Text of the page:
Warning Signs Your Battery Cable Is Failing

by Phil Borges // in Car

Did you know that your battery cable is the only thing standing between you and a dead car? It's true! And it can happen without any warning signs.

Have you had experienced problems with starting your car in cold weather or if your headlights are dimming when you turn on the heater? If this happens, then there might be an issue with one of your cables.

Come read this post to learn more about warning signs your battery cable is failing and what causes a failing battery cable.

Use of battery cables

Battery cables are used to connect the battery's positive and negative terminals with a car's electrical system.

The main function of these cables is to provide power for your vehicle when it starts, as well as providing electricity during the operation of engine components such as lights, heating systems, wipers, etc.

It is important to maintain a good battery cable connection as it is the only path to power your vehicle and not having one can lead to a dead battery.

Look Out For Corroded Battery Cable Symptoms

We all know that the life of a battery cable is finite, and it will eventually need to be replaced.

The warning signs of a bad or failing battery cable are: 

1) The starter will not crank the engine. The battery cables attached to your car need a strong connection with the starter and frame of the vehicle in order for it to start up. Over time, these wires can become frayed or corroded due to use which will cause problems when trying to get things running again.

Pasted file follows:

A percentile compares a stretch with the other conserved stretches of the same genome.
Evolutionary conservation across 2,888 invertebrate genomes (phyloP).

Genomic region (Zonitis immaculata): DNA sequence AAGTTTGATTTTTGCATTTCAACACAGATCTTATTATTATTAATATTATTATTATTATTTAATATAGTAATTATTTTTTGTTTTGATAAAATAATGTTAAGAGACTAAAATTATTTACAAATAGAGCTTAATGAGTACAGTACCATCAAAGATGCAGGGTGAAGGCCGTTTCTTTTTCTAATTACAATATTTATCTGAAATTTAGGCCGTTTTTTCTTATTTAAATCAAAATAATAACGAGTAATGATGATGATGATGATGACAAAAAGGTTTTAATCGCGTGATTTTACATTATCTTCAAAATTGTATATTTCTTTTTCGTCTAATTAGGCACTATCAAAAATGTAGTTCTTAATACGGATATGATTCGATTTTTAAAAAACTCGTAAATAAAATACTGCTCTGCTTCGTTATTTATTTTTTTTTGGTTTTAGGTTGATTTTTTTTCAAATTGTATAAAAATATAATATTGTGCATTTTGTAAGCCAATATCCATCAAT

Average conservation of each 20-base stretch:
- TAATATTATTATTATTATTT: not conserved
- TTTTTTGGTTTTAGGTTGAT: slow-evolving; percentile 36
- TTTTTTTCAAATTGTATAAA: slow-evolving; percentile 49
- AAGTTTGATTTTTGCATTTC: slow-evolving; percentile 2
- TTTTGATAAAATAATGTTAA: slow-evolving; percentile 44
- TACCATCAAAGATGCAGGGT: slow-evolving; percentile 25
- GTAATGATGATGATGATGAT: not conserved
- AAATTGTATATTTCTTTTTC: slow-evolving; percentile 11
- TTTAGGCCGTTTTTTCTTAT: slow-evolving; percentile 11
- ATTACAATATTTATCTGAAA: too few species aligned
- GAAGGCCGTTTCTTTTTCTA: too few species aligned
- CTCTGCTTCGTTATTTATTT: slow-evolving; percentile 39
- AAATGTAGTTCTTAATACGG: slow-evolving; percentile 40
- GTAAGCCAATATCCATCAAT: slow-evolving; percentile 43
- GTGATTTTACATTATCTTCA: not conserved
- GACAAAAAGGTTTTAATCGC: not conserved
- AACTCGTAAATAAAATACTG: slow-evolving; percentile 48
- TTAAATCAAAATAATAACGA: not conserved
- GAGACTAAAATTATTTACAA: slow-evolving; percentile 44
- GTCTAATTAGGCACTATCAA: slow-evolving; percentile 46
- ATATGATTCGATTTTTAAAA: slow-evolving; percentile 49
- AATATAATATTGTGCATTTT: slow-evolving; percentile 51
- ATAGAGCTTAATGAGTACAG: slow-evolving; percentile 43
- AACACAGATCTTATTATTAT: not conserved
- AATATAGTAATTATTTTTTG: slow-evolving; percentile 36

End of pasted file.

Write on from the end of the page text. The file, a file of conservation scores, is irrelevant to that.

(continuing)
2) The headlights, taillights, and dashboard lights dim when accelerating due to low voltage.  This can be caused by loose connections in the battery cable or a wire that has been broken.

3) Battery cables may be cracked, frayed, or broken from corrosion and wear over time. The main cause of a failing battery cable is corrosion.  

Corroded wire - is it safe?

Corrosion can happen for many reasons - it may be due to old age, voltage spikes that occur when starting the car, or during bad weather conditions like rain and snow mixed with salt (road deicer).

Even if the battery cable looks intact and in good condition, corrosion can still form on the inside of a wire.

This will eventually lead to an exposed metal that has no protection from rusting or even cause electricity flow problems within your car's electrical system.   

Staying safe by replacing battery cables as they start showing signs of wear is the best way to avoid an electrical problem with your car.

The safest way to approach a corrosion

If corrosion is the cause of your battery cable's failure, then you're going to want to clean all the build-up off.

Corrosion can be cleaned with baking soda and water or a household cleaner like vinegar.  You could also use a wire brush or toothbrush to get the corrosion off.

Make sure that you do this in a well-ventilated area and take care not to scratch any parts of your car's frame as it could lead to other problems with the vehicle.

How to spot a corroded cable?

There are some signs to look for when trying to spot a corroded cable.

  • If the insulation is cracked or broken, then you might have corrosion underneath it and need to clean off any buildup that has formed on your battery cables.